and G. virens were the most effective antagonistic fungi to control by
Rhizoctonia solani under laboratory conditions (Table 1)
so we used the tested species under greenhouse conditions while 3% (w/w) of
T. harzianum or G. virens reduced the post-emergency damping-off
caused by R. solani and increased the survival rates of seedling. Present
results are in agreement with Bazgir and Okhovat, (1996)
who reported that the inoculation of T. harzianum to the soil one month
before sowing reduced the level of R. solani on Phaseolus vulgaris
beans. Trichoderma spp. or G. virens grew on the bran suppressed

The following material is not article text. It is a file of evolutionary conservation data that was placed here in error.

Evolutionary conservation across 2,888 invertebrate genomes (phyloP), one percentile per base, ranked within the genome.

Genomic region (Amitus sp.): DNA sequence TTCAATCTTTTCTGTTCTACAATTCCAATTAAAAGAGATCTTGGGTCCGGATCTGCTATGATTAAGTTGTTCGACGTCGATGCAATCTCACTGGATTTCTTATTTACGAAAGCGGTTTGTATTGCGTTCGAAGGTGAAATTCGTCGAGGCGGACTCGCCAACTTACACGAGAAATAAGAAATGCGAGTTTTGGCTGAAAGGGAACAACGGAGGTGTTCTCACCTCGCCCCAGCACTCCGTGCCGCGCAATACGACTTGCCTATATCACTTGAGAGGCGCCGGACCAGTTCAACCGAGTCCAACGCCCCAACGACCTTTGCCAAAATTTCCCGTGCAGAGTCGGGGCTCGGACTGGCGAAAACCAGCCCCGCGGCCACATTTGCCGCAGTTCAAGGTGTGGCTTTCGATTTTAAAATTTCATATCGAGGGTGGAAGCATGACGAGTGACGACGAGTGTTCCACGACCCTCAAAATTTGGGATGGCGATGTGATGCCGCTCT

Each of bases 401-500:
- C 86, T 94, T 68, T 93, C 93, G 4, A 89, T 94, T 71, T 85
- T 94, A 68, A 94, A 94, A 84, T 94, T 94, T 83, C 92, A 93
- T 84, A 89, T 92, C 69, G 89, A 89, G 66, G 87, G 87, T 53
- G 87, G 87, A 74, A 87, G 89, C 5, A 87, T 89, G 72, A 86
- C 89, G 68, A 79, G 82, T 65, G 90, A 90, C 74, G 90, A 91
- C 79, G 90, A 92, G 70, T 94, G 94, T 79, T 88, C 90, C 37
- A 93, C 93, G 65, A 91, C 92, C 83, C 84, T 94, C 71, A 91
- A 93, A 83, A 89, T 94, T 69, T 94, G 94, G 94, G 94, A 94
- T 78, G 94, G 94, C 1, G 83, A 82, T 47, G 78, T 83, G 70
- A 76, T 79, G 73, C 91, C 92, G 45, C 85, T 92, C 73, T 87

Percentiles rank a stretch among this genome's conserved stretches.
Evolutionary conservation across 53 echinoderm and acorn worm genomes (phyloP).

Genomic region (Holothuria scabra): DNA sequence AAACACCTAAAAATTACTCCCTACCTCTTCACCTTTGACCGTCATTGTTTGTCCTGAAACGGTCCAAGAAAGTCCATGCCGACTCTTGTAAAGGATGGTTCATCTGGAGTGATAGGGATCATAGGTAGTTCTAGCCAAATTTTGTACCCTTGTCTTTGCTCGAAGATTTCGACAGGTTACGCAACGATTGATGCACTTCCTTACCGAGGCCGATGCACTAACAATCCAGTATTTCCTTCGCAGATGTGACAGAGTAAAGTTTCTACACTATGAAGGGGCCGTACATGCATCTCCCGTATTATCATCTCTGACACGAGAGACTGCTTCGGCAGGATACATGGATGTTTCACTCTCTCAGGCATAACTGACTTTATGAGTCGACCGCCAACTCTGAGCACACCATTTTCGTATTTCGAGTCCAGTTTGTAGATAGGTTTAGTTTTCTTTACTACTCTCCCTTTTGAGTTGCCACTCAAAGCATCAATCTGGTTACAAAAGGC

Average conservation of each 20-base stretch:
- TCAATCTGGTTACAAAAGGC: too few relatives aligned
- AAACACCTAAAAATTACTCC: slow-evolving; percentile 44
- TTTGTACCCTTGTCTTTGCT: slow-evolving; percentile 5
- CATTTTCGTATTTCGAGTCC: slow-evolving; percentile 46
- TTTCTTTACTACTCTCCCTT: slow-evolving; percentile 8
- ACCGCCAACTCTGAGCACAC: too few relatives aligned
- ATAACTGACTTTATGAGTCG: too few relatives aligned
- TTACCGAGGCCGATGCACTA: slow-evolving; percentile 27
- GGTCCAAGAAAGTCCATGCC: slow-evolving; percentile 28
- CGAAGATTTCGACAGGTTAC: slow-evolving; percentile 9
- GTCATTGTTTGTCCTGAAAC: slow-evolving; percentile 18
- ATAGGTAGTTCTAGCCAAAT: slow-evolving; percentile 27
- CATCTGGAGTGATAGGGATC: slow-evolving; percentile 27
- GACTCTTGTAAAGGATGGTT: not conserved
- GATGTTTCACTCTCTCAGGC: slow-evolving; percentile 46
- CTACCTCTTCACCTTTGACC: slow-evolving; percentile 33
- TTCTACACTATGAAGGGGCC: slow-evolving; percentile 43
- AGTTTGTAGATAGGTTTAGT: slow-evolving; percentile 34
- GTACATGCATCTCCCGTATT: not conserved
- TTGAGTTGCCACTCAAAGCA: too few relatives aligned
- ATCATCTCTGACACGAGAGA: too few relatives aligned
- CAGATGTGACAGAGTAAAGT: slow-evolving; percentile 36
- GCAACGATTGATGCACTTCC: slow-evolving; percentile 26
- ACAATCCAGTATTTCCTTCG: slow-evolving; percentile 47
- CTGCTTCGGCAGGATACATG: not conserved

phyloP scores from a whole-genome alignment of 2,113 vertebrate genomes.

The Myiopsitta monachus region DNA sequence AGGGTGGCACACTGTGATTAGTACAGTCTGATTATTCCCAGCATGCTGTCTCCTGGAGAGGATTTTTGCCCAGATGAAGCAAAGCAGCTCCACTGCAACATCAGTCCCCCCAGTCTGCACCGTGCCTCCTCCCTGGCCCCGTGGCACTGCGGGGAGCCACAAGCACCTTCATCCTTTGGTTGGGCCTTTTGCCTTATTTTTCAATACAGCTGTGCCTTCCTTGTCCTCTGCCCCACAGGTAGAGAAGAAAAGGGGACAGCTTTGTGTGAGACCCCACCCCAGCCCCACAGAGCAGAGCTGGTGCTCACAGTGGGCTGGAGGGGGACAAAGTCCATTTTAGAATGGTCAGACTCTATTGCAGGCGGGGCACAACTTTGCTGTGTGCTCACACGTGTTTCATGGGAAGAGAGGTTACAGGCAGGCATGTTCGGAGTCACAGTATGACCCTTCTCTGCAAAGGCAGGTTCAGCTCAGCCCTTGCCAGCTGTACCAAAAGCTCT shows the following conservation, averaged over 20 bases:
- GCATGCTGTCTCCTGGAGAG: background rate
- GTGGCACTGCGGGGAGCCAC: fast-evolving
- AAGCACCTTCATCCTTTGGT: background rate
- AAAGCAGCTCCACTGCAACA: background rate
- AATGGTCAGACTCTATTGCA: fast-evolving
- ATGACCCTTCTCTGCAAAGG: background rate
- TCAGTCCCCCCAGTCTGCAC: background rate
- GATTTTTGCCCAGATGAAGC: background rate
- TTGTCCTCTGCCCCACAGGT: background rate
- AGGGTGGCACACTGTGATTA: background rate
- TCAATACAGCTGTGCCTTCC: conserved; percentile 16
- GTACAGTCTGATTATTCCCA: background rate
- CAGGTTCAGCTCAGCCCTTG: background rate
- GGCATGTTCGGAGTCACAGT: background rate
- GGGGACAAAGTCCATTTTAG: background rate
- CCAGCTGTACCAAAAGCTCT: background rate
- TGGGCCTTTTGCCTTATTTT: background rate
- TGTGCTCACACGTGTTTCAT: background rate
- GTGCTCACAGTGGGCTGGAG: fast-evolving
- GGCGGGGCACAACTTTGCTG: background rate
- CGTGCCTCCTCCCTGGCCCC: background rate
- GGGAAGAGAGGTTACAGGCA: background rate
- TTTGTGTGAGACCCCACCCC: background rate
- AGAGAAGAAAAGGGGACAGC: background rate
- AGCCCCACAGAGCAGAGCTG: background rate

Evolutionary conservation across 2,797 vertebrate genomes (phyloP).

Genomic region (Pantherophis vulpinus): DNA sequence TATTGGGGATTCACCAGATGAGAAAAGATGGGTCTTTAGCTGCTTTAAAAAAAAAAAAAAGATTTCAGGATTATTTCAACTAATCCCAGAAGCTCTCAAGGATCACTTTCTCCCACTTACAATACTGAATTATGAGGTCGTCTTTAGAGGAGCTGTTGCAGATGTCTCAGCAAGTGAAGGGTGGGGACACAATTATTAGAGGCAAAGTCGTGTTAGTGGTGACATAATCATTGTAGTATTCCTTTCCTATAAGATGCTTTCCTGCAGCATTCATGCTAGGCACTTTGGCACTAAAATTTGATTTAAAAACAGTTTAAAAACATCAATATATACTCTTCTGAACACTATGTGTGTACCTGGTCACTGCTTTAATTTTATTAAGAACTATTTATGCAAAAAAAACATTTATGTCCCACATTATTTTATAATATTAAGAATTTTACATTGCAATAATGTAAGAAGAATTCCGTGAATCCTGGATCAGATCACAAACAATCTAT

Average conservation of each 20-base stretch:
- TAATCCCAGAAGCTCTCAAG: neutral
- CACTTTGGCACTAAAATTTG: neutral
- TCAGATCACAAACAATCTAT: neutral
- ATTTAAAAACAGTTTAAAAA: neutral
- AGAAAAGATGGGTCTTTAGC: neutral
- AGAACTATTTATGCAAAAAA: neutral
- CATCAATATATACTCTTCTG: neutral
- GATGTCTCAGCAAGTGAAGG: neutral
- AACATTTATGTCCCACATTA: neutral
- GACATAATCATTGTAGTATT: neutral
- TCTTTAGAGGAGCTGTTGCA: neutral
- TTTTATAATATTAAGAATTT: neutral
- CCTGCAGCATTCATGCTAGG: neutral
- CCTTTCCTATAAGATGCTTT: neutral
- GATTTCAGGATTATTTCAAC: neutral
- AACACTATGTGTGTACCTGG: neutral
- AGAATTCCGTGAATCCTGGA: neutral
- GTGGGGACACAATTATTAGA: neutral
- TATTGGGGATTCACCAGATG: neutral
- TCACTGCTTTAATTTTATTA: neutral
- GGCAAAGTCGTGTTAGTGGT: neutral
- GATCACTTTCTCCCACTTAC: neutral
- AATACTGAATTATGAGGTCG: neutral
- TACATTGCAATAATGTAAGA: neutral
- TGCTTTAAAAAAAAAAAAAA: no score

the spread of R. solani and significantly reduced its inoculum potential
(Lewis et al., 1998). Trichoderma spp.,
Gliocladium spp. and actinomycetes were plays a key role in the sustainability
of agriculture systems and indicates the level of health of soil (Gil
et al., 2009).
Trichoderma harzianum was more effective than G. virens in controlling
the pathogenic effect of Rhizoctonia solani in vitro and under greenhouse
conditions. Our results are in conformity with those of Hanson
and Howell (2002) who explained that G. virens have good biocontrol
activity against Rhizoctonia solani on cotton but lack some of the commercially
desirable characteristics found in Trichoderma species. T. harzianum
gave maximum protection of the disease (72.72%) while G. virens and Aspergillus
sp. were found to be the least effective in controlling root rot of mungbean
Under greenhouse conditions (Singh and Chand, 2006).